EASTON – NRT Sheep Pasture

This place is one of our favorites. It’s an easily accessible, beautiful spot to have a picnic, see some animals, climb big rocks, visit the community gardens, sled (behind the old foundation), make forts out of sticks, and visit the “dragon” cave. It’s jam packed with things to do, but it’s a manageable size and is easy to navigate. This would be one of our top spots for introducing toddlers and younger children to hiking.

In late spring/early summer 2021, Girl Scout Reilly Clark from Troop 65049 designed Sheep Pasture scavenger hunts as her Gold Award project. There are four levels, from easy to difficult. The hunts can be downloaded here. However, to help you on your quest, you can also get Adventure Packs at the Ames Public Library in Easton. Each bag has laminated copies of the scavenger hunt, magnifying glasses, a compass, a field guide, tweezers, and a flashlight. We had a great time hunting! Great job, Reilly! Watch a video of our scavenger hunt experience here or read about it in our blog here.



Natural Resources Trust Sheep Pasture

307 Main St.

North Easton, MA 02356

You can enter in two places. We usually take the entrance that is just past the brown Tudor-style house. Be careful–it’s very easy to miss! We park by the old stone foundation. If there is no parking there, you can continue further in and look for parking by the red buildings.


There are so many possibilities here! NRT, for our families, is less a place to hike and more a place to play. We start by climbing the stone wall (it looks a bit like a foundation) near the parking lot. The kids like to play hide and seek and climb the walls. Do be careful, however, as there is a pretty sheer drop off one side of the wall! There is a pine tree nearby that is great for climbing. Sap alert! 😉

After playing on the wall, we head down the Ames Parker Loop, towards the fields with the pavilion on our right. We keep going straight on the Ames Parker Loop until we get to a path that heads to the right. Here we take a quick detour to look for the old root cellar that is where Toothless the dragon from How to Train Your Dragon lives…at least that’s what our kids thought when they were little! (Dragon hunting was a good way to keep them walking…) We usually continue on that trail just a bit further until we see the bridge over a stream. We stop here to look for fish, frogs, turtles, etc., Then we double back and head right to get back on the Ames Parker Loop. When you get to the community gardens, turn left onto the Rhododendron Trail and follow the it into the woods. After the NRT shed, there are some great boulders ahead! A bit further down, on the left, is a sign for Whale Rock. We turn left here and hike just a short distance to see the rock that looks like a whale. Then we backtrack and play in the forts made out of sticks. After we’re done playing we continue down the trail back to the parking lot. From there, you can go see the chickens or you can head right down the road to the animal pens. They have cows, goats, and sheep. This sounds like a lot, but it’s a very short loop–probably about 3/4 of a mile. It just happens to be packed with things to do and see!

Trail Map

P.I.N.T. Score

Rated on a scale of 1 (difficult/not good) to 5 (easy/awesome!)

P – Parking & Access – 4 (there are two places to park, and, although it can get busy here, we’ve always found a spot)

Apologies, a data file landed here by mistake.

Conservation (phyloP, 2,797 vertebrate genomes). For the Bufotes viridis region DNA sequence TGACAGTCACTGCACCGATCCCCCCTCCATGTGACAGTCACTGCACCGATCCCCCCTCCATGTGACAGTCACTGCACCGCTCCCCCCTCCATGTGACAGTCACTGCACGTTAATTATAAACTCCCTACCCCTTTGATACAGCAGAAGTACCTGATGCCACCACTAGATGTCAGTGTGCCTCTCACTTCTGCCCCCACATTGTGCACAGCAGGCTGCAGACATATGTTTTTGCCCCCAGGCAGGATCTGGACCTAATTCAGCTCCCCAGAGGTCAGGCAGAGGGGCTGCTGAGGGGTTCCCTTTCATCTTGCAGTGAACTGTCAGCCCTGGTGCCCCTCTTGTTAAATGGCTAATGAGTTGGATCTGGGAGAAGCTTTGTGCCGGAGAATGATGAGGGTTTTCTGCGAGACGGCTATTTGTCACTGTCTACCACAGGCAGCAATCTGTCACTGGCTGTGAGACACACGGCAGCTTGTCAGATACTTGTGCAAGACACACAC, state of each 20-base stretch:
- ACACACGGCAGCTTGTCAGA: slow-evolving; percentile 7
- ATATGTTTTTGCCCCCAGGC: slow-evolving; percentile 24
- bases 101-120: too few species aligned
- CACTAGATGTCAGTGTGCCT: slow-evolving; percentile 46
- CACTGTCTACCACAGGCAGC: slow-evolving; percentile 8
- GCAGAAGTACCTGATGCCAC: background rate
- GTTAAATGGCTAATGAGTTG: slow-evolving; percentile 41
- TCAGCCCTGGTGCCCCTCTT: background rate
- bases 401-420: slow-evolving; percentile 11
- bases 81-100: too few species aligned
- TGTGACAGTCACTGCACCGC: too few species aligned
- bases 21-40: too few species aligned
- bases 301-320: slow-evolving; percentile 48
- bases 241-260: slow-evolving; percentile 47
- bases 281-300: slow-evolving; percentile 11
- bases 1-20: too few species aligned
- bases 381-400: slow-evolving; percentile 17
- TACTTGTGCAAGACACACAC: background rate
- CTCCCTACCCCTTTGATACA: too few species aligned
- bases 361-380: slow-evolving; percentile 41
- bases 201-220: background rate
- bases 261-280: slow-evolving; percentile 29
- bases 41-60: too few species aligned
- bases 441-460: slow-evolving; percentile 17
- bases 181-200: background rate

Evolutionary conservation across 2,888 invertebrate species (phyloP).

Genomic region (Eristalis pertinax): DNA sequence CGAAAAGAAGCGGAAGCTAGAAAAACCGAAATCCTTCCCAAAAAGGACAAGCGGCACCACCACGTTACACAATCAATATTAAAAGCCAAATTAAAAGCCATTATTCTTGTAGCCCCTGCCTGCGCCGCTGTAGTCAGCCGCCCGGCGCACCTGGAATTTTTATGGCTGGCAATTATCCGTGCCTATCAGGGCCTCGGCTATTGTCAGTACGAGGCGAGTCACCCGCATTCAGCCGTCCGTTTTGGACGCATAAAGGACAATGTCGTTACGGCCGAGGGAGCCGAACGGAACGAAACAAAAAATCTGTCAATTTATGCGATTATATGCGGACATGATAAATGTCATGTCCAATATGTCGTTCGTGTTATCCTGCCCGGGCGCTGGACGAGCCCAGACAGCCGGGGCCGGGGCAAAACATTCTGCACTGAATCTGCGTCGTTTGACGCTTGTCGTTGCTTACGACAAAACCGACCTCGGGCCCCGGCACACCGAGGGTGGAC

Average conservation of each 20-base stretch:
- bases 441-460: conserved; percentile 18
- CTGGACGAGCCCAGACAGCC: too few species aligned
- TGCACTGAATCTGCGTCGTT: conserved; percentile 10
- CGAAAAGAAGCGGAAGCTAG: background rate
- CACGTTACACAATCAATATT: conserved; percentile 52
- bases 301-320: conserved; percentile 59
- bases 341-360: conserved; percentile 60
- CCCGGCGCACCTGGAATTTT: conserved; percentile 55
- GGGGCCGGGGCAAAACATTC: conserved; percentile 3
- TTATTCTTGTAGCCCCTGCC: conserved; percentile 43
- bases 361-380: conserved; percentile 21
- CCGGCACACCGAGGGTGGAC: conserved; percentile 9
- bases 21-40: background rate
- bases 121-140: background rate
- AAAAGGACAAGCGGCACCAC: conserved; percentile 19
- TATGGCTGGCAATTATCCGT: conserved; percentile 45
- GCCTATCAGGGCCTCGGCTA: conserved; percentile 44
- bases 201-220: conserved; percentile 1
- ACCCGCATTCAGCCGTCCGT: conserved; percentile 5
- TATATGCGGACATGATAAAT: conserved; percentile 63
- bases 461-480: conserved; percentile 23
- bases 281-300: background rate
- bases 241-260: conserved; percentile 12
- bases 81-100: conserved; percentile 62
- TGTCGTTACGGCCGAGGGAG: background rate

I – Interest Level – 4 (fun stick forts, a “dragon” den, beautiful rhododendrons, community gardens, stone wall, and boulders to climb)

N – Navigation – 4 (well-marked trails)

T – Terrain – 4 (fairly flat; gravel; The Ames Parker Loop could be accessed with a stroller or wheelchair)

The P.I.N.T. Score represents our opinions on this trail.  It reflects our experience, perception, and physical health.  Therefore, the scores are not intended to be expert advice, nor will they be accurate for everyone: we cannot judge what may or may not be appropriate for each individual’s different abilities.  Consult a physician or medical expert before attempting any new physical activity. Hiking contains inherent hazards, so hike at your own risk.  You should always make your own decisions about what level of physical activity is appropriate for you and your family. Weather and other factors may affect trail conditions. Remember, trail conditions may change suddenly and drastically at any time.


  1. Our kids love, love, love the old stone wall at the parking lot. There is also a big open field perfect for running around, playing frisbee, or whatever.

2. The dragon’s den is a fun place to hunt for the elusive species!

3. The community gardens can be a fun educational experience as you see what is grown there. I once had a man offer me wildflowers from his garden as he was harvesting!

4. The stick forts here are epic–probably the most developed ones we’ve seen in the area. My kids have hours of fun here!

5. Whale rock is fun to climb

6. We love the animals!

7. The wood carvings…we’ve found two in the Sheep Pasture. We aren’t sure if there are more. But see if you can find these:

8. There is a “secret” spot near the parking lot. Look for the sign in the little clearing across from the stone walls. There is a little trail by the sign that leads up a small hill. From up there, you have a view of the road into the Sheep Pasture. It’s just a fun little spot that most people don’t notice.

Here are some other pictures from our morning at the Sheep Pasture!

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